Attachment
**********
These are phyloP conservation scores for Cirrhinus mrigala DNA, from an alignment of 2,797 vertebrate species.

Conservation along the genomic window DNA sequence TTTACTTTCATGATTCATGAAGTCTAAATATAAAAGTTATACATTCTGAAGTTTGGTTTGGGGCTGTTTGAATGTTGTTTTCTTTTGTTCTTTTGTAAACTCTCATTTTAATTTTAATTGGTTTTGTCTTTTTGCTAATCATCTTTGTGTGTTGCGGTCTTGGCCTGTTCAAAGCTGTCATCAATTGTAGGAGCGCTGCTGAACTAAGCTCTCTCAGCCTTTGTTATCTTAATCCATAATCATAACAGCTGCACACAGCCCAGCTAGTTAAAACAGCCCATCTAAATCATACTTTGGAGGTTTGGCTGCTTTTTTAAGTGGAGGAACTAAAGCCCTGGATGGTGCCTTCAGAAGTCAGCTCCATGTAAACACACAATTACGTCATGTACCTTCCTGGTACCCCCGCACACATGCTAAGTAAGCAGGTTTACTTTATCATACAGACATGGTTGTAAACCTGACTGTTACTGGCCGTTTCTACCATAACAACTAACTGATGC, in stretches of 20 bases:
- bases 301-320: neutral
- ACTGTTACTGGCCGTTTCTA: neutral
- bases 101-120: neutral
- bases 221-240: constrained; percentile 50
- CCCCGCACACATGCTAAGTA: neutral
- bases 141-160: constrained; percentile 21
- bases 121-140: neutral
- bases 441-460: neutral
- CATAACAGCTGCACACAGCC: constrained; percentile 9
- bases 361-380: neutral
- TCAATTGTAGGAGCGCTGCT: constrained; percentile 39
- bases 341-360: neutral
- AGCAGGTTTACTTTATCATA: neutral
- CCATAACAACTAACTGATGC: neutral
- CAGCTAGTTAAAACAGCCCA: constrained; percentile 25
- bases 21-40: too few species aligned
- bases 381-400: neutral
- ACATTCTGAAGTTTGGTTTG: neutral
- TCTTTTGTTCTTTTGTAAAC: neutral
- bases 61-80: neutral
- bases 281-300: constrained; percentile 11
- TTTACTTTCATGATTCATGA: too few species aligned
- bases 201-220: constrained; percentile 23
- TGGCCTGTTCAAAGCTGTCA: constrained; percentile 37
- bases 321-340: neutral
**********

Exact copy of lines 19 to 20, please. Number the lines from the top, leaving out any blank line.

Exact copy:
- bases 381-400: neutral
- ACATTCTGAAGTTTGGTTTG: neutral